The Jewish state has gone from rags to riches in the span of one lifetime. The question is how that should affect the way we engage with Israel going forward.
First, we need to understand Israel’s essential humanity. Outsiders often reduce the country to two-dimensional images of the “Holy Land” or the “frontline against terror” that ignore the 8.5 million people who actually live there. Israel is, above all else, an exercise in Jewish self-determination and security, and we support Israel because we support the Jewish people–not the other way around. Israel is also home to almost two million non-Jews, a myriad assortment of Arab, Druze, Aramean, Armenian, and Syriac citizens who care just as deeply about its future as the Jews do.
Second, we should recognize that hatred of the Jewish state still remains strong in many quarters. The war isn’t over, and the timeless threat of antisemitism demands constant vigilance. Hubris, self-deception, and destruction lie in wait for anyone who mistakes calm for capitulation.
Third, we should begin to look at Israel as a model of entrepreneurial ingenuity that can benefit others. Much has been written about Israel as a “start-up nation” whose innovative methods can be adopted by other developing countries. Less talked about has been Israel’s success in the social and governmental realm. How to deal with immigration, poverty, and post-traumatic stress? How to ensure freedom and security in the face of deep ethnic, religious, and ideological divides? How to uphold the rule of law against the corruption and capriciousness of political leaders? How to balance the demands of liberalism and democracy with the preservation of cultural mores? These are all problems that Israeli leaders have studied and, in many cases, solved. As Middle Easterners look to escape their current quagmires, and as Westerners move into what increasingly seems to be a post-liberal future, we ought to be studying Israel’s successes–and its failures–in search of models that work.
Fourth, we Christians should recognize Israel as a gateway to the Hebraic tradition that gave birth to our faith. Though hardly a religious country—only 20 percent of its people identify as orthodox—Israel nevertheless serves, through its history, geography, and demography, as a point of departure for Christianity and Western culture more broadly. If “saving the West” involves any kind of return to the transcendent vision that built our civilization, then Israel and its people offer an obvious entry point–a living link that helps us reclaim the original context of our faith.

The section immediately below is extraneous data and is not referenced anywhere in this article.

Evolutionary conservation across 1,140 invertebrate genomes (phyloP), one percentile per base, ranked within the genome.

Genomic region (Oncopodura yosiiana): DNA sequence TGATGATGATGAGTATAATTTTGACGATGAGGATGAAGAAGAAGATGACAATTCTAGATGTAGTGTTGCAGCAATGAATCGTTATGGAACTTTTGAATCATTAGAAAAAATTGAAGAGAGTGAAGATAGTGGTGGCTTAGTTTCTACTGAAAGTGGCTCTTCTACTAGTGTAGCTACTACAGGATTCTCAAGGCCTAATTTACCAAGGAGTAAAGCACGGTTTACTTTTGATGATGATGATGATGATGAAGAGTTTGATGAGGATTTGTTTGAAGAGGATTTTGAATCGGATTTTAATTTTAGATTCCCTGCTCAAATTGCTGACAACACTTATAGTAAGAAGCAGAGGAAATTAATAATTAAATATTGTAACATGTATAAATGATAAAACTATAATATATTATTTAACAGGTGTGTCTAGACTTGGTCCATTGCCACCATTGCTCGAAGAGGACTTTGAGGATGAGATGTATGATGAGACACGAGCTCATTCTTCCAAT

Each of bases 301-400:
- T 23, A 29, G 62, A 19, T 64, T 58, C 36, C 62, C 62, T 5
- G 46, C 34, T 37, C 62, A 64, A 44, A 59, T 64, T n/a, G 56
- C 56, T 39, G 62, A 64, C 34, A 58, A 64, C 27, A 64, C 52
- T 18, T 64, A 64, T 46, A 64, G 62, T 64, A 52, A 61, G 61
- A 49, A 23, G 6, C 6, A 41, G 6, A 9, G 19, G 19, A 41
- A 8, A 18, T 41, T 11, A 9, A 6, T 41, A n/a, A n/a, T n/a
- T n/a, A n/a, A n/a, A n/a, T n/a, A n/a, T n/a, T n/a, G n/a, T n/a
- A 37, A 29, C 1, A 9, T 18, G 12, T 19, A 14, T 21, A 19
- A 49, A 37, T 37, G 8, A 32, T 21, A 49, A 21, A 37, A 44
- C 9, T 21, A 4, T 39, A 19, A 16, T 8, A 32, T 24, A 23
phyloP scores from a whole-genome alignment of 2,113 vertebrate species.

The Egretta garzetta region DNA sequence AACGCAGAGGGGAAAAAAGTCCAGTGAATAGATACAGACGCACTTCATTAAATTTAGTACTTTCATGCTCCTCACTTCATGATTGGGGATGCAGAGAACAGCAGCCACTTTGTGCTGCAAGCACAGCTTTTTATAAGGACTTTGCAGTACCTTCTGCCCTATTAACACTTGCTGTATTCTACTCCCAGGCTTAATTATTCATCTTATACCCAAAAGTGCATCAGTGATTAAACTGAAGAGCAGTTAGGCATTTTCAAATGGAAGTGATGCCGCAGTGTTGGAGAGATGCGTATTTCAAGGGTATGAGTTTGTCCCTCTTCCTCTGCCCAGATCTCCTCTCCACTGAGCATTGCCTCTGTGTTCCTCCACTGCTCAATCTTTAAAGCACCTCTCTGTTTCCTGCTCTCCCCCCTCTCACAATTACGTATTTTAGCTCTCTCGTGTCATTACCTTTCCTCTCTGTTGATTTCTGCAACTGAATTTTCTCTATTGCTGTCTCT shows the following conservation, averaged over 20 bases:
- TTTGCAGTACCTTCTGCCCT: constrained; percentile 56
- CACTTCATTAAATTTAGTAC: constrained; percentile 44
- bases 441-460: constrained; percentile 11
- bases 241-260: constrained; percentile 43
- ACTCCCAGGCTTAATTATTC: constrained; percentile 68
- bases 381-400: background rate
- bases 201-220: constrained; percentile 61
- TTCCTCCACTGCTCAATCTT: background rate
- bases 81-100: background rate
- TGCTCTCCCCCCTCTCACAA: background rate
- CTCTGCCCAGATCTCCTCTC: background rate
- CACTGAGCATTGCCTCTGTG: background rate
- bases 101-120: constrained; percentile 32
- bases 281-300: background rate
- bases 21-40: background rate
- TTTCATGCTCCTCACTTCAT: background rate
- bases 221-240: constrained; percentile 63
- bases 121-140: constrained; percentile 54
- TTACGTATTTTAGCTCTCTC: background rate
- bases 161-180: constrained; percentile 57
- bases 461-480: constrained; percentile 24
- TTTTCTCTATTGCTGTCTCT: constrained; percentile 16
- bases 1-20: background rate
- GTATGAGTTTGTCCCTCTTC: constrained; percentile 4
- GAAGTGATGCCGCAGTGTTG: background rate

Finally, we need to get beyond the old paradigm of “supporting” Israel and explore a new mode of partnering with Israel to advance shared values and interests. Of course, we support Israel—that’s a given. But the most interesting way to engage Israel going forward won’t be reaching down to give the Jews a hand; it will be standing shoulder-to-shoulder to address each other’s challenges, to promote pluralism in the Middle East, and to act out that old adage that Jews and Christians take so seriously: “You shall love your neighbor as yourself.”
It may be hard for those habituated to the Israel-in-crisis narrative to cope with the fact of Israel’s success. But wise friends will see that the Jewish state’s most exciting years still lie ahead. In one of its more aspirational paragraphs, the Israeli Declaration of Independence reads:
We extend our hand to all neighboring states and their peoples in an offer of peace and good neighborliness, and appeal to them to establish bonds of cooperation and mutual help with the sovereign Jewish people settled in its own land. The State of Israel is prepared to do its share in a common effort for the advancement of the entire Middle East.
Seventy years on, thanks to Israel’s growing strength and acceptance, these aspirations actually have a shot at becoming reality.
Robert Nicholson is co-editor of Providence and president of The Philos Project, a nonprofit organization that seeks to promote positive Christian engagement in the Middle East. He holds a BA in Hebrew Studies from Binghamton University, and a JD and MA (Middle Eastern History) from Syracuse University. A formerly enlisted Marine and a 2012- 2013 Tikvah Fellow, Robert splits his time between New York City and Syracuse.
Photo Credit: Young Jewish men, some survivors from Buchenwald, arrive in Haifa to be arrested by the British on July 15, 1945. From To the Promised Land by Uri Dan, via Wikimedia Commons.
[Article edited on April 24, 2019.]